I conducted these field trips at Cowan Lake. Cowan lake is a decent sized lake with a variety of wildlife surrounding it.
Field Trip 1
Grasses and Sedges
Here are two graminiods. I believe the one of the left is sedge due to its trig-angular stems. Also when looking at the blade/sheath, it is closed. The picture on the right is a typical weedy grass seen alongside many forests.
Here are two invasive plant species. One belonging to the Rose family (on the left). It is known as the multiflora rose. The other is a honeysuckle!
The three lifespans I know of are perennial, annual, and biennial. Annual means the flower last a year then spreads its seeds. Biennial means two years, and perennial means more than two. The garlic mustard on the left is an annual. The dandelion on the right is a mixture of them, but the roots are known to be biennial.
Monocot and eudicots
The flower on the left is a eudicot because it contains flower parts in 5s. It is not linear and contains two cotyledons. The flower on the right is a monocot because it contains flower parts in 3s. It is linear with a single cotyledon.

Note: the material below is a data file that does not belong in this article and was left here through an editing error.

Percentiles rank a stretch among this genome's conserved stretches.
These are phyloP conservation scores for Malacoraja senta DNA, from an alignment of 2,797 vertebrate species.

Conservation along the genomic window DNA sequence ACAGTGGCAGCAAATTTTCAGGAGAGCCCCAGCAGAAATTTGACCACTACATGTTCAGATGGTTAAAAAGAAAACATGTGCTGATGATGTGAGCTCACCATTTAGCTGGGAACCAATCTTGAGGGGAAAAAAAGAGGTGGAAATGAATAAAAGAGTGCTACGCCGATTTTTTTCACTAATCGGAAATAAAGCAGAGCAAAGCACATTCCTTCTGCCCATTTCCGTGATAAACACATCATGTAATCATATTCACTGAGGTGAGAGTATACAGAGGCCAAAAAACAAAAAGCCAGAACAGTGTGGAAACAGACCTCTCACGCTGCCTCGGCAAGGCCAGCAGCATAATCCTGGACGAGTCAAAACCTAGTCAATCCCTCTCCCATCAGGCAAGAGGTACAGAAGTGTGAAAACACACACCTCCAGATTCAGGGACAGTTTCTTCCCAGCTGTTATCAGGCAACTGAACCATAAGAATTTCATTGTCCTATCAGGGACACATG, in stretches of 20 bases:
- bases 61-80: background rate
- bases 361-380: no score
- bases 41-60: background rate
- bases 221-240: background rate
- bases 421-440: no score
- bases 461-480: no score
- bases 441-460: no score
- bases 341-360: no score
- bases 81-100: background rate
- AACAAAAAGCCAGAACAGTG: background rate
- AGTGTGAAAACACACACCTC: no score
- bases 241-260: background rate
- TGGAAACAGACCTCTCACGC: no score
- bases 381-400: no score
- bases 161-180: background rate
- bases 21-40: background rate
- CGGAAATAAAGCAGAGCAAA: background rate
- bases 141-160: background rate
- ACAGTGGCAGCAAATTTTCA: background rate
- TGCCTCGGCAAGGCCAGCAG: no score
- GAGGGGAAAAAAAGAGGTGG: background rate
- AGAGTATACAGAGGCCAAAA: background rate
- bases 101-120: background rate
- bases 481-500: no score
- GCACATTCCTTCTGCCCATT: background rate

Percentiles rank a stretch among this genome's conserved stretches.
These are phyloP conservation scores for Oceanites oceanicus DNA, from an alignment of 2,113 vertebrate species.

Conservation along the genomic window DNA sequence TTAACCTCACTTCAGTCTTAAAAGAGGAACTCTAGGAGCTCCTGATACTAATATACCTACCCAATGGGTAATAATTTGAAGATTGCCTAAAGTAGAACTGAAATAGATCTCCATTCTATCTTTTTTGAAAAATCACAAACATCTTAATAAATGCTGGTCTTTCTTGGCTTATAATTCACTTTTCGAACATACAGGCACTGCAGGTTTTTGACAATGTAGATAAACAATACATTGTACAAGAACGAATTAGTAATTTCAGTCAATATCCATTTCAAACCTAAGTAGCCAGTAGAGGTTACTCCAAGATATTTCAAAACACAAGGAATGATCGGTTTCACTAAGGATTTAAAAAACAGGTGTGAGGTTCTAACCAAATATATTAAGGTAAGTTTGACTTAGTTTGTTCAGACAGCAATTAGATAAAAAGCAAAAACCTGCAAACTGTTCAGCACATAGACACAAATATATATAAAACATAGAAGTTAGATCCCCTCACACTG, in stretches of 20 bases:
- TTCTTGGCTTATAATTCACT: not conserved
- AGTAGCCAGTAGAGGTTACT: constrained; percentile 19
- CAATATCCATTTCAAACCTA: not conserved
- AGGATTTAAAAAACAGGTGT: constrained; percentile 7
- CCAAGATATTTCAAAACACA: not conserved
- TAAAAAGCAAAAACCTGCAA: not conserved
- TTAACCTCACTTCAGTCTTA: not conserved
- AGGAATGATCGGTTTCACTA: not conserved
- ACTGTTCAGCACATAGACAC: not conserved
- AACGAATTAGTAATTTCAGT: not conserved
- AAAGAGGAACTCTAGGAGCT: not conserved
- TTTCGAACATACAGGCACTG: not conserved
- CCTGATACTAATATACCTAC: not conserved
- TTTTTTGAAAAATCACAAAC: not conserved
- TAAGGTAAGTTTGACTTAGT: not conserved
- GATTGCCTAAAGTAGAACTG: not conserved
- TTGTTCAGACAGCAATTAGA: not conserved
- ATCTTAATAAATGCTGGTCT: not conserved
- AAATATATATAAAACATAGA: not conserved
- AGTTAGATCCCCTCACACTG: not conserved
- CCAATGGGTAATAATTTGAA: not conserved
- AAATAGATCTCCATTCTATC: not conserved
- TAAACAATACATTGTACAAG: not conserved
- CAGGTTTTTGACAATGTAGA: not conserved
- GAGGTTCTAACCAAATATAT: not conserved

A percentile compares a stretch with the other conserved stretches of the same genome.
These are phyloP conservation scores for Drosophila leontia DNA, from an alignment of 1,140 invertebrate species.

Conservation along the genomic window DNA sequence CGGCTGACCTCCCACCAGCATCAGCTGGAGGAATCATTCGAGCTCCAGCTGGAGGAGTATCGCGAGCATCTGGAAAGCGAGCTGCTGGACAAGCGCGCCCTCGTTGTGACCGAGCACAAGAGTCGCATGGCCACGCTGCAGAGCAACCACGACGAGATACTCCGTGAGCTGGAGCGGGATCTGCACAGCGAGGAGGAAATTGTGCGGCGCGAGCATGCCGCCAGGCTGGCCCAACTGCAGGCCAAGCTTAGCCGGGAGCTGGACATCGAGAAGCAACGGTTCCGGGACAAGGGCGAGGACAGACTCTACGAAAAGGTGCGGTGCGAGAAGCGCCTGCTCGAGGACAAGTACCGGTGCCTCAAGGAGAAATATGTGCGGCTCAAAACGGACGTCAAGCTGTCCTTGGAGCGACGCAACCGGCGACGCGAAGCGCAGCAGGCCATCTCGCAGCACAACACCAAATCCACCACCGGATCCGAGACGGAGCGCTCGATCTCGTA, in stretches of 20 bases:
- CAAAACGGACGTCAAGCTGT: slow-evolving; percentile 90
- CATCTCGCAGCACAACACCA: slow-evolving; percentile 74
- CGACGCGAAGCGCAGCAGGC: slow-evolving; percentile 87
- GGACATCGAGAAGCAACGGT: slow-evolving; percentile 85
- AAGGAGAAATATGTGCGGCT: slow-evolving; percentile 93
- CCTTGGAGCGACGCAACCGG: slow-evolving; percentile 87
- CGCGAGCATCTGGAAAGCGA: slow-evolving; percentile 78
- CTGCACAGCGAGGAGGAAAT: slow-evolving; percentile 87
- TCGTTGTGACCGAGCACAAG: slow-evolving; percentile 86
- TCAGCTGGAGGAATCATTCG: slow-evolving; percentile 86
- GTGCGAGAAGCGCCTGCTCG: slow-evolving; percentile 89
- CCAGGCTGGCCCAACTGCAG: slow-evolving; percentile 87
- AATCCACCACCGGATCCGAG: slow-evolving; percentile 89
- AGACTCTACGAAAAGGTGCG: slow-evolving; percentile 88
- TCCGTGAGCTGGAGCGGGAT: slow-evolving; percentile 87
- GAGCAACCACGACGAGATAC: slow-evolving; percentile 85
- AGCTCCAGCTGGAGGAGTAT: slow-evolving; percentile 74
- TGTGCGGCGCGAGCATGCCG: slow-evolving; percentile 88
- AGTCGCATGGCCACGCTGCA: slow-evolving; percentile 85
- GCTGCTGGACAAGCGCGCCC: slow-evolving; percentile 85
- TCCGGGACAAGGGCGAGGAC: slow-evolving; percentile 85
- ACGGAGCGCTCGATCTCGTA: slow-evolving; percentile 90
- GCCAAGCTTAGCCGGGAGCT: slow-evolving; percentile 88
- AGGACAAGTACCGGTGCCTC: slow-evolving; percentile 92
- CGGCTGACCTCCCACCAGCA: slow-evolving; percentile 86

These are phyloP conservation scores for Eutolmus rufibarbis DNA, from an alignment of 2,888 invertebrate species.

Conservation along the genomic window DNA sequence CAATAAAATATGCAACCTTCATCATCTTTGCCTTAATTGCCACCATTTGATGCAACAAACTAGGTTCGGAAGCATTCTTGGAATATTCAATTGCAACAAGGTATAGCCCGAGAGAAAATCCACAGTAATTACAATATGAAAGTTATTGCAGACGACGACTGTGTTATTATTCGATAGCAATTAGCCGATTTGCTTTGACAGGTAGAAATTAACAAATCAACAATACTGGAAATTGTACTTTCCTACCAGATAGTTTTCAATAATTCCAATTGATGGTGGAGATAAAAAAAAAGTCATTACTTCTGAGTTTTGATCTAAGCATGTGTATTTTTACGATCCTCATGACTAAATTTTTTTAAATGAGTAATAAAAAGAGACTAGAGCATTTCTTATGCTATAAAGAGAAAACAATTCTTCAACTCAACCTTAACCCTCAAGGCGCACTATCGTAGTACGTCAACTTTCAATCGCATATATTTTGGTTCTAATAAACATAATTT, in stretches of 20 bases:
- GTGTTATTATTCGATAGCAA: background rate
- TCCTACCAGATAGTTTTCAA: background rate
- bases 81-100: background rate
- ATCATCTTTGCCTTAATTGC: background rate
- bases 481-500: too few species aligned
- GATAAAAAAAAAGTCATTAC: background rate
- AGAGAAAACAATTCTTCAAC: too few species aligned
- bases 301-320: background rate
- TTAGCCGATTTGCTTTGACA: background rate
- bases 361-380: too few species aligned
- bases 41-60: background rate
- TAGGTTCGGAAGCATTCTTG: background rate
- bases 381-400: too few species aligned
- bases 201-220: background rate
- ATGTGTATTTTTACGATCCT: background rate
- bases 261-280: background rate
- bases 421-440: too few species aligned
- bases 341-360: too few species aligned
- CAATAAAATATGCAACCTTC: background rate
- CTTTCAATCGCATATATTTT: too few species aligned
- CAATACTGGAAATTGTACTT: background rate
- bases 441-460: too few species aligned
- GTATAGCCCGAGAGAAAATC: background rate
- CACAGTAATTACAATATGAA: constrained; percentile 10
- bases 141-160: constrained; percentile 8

Field Trip 2
The moss on the left is an acrocarp, while the moss on the left is a pleurocarp.
Ferns were hard to find in the area I searched! These look like miniature ferns, however, I am not fully confident that they are ferns.
Threats to trees
The tree on the left looks like it is being ambushed by lichens. The lichen is not directly causing a problem to the tree, however, it is believed that it could be a sign that the tree is drying. On the right there is a tree that is dead and contains three (that you can see) massive holes. These holes look similar to the emerald ash borer holes.
Finally, here are two unique shrubs I found at the park. One contains fruits that are visible. This other shrub seemed very prominent throughout the park even though they have quite the unique leaf shape.